Comparing participation in decision-making methods

The cases examined above reveal the diverse ways in which grassroots democracy is being practised across three different Asian countries, each adapting to regional characteristics. These regional characteristics encompass the various elements discussed in this paper: democratic innovation in Japan, which considers the social position of NPOs; the Mongolian innovation, which accounts for and reflects the Mongolian people’s nomadic way of life; and the South Korean case, which showcases the nation’s technological capabilities. While the forms and ways may vary, it is evident that many countries are adopting participatory democracy, thereby encouraging direct citizen engagement in decision-making processes. This increased civic participation serves as a foundational element for more pragmatic and practical policymaking, ultimately contributing to the democratic development of local communities and, by extension, the nation. Furthermore, active citizen participation in local governance plays a vital role in enhancing education by fostering skill development, increasing political awareness, and nurturing a heightened perception of political effectiveness. In essence, when examining the case of Taiwan, it becomes apparent that citizens underwent a sustained process of education regarding science and technology before taking proactive roles in various deliberative mechanisms. Likewise, the cases in Mongolia and Japan demonstrate that citizens developed heightened political awareness and initiated active participation. Therefore, it remains crucial to establish various forms of policy decision-making participation platforms, even if their effects are not immediately evident.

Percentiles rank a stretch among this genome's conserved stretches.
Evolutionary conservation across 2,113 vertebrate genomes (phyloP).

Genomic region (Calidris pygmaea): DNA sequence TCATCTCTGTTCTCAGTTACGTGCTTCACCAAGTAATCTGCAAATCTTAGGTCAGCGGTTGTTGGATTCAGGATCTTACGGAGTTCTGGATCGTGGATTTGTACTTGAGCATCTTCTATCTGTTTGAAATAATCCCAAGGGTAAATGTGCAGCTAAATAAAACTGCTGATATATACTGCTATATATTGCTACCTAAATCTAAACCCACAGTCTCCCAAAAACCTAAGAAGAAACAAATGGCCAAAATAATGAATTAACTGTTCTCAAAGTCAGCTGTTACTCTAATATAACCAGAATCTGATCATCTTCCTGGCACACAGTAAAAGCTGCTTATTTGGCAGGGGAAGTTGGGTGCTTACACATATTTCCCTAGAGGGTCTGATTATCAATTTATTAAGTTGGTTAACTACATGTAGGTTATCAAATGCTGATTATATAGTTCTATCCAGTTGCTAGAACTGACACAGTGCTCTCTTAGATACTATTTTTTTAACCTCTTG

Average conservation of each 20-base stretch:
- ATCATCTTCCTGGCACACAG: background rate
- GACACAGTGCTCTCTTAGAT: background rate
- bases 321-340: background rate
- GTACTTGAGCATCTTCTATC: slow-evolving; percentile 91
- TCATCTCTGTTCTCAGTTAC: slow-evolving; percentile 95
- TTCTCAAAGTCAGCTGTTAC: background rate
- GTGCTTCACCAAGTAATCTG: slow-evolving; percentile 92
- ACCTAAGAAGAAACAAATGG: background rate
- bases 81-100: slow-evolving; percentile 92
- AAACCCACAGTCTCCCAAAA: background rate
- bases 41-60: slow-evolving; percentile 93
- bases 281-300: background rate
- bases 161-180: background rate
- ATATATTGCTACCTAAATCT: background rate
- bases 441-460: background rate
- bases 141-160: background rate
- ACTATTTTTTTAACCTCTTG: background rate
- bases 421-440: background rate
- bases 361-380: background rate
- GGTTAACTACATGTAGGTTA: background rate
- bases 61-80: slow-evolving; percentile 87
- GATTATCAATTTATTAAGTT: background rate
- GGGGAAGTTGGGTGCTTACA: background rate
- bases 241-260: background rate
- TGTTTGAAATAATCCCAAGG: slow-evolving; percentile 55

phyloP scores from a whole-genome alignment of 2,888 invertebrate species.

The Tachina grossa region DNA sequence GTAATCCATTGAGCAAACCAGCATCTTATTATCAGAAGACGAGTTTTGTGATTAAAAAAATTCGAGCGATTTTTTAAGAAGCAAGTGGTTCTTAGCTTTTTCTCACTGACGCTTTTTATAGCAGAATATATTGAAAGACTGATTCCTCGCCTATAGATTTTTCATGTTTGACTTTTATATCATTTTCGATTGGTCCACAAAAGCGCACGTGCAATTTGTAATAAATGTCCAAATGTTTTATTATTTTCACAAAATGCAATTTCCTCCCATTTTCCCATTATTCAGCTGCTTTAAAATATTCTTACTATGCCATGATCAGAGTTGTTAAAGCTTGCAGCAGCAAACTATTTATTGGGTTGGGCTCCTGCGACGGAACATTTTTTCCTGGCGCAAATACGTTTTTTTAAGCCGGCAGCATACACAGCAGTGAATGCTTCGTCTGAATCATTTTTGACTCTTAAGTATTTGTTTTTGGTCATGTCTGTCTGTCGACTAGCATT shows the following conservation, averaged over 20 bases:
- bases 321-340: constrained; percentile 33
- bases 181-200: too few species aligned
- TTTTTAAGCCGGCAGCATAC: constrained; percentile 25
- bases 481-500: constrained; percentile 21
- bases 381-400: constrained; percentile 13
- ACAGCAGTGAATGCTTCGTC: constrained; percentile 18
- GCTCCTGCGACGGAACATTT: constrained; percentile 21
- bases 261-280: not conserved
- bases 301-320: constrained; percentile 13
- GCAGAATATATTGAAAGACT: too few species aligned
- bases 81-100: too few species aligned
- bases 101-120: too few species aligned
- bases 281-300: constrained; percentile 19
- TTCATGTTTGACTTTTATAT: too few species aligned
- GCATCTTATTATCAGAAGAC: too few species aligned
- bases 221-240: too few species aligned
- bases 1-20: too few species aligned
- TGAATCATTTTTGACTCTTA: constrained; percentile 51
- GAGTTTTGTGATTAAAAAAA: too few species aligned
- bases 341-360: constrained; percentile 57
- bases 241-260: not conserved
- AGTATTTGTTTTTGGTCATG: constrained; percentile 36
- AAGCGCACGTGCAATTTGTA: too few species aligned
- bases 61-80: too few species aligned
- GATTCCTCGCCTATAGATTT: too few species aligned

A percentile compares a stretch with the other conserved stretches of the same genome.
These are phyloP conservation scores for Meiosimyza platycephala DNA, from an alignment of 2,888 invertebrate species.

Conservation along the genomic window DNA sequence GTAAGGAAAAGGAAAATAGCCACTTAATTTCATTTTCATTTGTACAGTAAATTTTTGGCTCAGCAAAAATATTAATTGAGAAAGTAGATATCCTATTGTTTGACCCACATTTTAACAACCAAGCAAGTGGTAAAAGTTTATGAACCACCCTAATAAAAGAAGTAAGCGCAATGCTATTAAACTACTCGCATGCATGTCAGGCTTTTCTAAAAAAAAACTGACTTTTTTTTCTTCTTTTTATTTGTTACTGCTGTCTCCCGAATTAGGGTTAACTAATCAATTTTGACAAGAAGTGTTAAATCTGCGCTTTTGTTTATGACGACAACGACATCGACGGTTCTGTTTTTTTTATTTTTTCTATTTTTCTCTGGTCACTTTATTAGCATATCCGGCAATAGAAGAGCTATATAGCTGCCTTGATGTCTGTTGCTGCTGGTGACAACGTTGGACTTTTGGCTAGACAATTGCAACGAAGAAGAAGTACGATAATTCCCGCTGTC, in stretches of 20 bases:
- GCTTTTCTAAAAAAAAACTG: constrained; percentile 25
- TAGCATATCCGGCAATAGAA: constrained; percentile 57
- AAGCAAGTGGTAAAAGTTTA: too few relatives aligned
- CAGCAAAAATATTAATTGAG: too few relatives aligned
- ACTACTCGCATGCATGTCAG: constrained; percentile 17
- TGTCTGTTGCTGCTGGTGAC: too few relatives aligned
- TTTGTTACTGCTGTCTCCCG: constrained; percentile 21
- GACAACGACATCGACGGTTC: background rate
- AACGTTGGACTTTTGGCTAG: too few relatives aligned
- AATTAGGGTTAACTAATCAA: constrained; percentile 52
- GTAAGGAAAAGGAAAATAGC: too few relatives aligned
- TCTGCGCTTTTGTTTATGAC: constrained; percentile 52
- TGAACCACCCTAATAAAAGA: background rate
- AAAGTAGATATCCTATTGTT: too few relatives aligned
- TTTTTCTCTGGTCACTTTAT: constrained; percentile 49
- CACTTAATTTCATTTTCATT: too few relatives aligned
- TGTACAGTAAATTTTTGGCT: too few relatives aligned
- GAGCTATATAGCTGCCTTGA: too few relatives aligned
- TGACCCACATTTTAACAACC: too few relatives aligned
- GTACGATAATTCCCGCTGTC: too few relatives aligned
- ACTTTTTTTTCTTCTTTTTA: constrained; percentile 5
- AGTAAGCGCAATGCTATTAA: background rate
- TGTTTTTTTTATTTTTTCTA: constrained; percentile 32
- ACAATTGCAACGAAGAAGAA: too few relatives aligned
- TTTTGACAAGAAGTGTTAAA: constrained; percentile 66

Citizen participation in democracy takes on diverse forms, exhibiting variations not only across larger regions such as Asia, Europe, and Africa but also inside a region, such as Asia. For instance, within the Asian context, noticeable disparities exist, as exemplified by the distinctions between South Korea and Mongolia explored within this article. South Korea, with its highly developed technological infrastructure, leverages digital tools in citizen participation in a markedly different manner than from Mongolia. The country cases covered in this article provide three key lessons. Firstly, through digital adoption, we can foster citizen engagement in democratic contexts. Each country possesses varying levels of digital readiness, and the extent and methods of democratic utilisation also differ. In South Korea, a country with highly developed technological capabilities, Blockchain technology has been employed in the political arena. This allowed for a more secure and transparent form of citizen participation in governance. On the other hand, in Indonesia and Mongolia, digital technology is just being introduced and advanced to promote citizen participation and enhance transparency in decision-making on policy. Based on citizens’ positive feedback, an increasing number of citizens are using online platforms in both countries. Additionally, similarities have been noted amongst the cases in South Korea, Mongolia, and Indonesia, with all showing increased citizen participation and satisfaction in democratic practices. This trend is likely to further amplify citizens’ interest in politics and democracy.

A second lesson gleaned is that, while the engagement of citizens is pivotal, the government’s receptiveness to their input is also significant. Looking at the case of nuclear waste disposal on Orchid Island in Taiwan, we can see attempts to create citizen participation at various levels. However, it is clear, the site was not properly handled and remained in the area due to the government’s passive approach and lack of determination. It demonstrates that despite efforts in various forms to involve citizens in decision-making, limitations can arise when there is insufficient collaboration with the government. Nevertheless, the involvement of citizens at different stages can still be considered a successful innovation case.